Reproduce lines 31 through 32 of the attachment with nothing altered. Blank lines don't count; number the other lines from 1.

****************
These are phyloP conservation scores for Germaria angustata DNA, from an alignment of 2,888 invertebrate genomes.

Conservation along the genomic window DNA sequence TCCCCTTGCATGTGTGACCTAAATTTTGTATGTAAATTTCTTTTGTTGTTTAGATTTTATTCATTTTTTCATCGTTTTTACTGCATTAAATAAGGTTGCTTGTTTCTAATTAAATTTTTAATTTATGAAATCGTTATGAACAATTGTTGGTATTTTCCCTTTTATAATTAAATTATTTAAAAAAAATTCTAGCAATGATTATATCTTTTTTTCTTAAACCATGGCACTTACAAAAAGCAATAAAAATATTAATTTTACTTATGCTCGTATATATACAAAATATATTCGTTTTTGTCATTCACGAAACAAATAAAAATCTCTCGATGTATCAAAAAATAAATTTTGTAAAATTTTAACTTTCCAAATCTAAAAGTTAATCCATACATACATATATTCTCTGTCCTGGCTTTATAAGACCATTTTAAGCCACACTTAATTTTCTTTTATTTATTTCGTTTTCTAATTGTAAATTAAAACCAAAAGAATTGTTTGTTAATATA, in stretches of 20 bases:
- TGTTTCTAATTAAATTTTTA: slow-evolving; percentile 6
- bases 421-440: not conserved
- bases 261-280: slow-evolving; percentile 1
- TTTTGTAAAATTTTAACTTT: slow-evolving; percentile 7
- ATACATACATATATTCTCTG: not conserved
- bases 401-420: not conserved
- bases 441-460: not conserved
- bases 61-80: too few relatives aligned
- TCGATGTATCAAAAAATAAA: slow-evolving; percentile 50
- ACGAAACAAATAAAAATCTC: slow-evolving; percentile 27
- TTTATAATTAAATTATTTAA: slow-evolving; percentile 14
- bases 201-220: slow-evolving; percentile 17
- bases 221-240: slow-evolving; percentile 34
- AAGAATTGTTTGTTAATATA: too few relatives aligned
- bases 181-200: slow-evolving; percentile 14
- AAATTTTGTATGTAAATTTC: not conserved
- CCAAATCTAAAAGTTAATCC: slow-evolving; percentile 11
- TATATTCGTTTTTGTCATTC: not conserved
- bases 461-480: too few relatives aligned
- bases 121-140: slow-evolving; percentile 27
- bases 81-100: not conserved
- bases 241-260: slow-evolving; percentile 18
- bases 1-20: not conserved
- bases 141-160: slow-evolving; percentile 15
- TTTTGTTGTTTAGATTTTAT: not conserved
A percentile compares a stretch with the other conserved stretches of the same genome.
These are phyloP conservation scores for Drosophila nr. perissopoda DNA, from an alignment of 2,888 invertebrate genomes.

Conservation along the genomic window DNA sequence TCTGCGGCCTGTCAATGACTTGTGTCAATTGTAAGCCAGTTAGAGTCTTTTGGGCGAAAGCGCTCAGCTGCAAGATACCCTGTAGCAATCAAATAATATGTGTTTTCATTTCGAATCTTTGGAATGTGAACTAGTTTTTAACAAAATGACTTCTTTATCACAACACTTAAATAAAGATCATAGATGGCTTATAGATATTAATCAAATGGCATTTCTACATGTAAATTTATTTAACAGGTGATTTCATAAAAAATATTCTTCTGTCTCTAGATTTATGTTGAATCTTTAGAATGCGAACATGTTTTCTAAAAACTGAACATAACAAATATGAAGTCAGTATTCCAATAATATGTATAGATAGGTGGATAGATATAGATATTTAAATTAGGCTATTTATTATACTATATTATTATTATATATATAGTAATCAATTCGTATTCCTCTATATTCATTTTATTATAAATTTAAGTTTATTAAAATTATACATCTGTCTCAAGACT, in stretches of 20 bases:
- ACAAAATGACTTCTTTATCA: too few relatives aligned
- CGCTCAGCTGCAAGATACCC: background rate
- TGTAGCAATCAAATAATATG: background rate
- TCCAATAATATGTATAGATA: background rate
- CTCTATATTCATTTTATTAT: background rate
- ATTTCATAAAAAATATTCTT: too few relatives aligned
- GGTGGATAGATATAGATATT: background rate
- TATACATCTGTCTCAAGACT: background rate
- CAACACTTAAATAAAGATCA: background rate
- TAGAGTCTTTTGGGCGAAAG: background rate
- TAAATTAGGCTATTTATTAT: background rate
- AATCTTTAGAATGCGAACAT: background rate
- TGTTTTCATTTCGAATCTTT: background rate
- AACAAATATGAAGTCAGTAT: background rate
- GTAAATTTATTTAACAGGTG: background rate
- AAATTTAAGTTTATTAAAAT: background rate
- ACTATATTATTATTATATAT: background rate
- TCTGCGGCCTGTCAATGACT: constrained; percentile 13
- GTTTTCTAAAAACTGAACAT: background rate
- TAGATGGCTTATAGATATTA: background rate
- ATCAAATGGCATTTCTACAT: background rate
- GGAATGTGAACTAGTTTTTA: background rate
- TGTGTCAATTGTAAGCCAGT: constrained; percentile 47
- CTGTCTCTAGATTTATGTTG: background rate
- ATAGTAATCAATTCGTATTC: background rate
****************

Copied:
- ACAAAATGACTTCTTTATCA: too few relatives aligned
- CGCTCAGCTGCAAGATACCC: background rate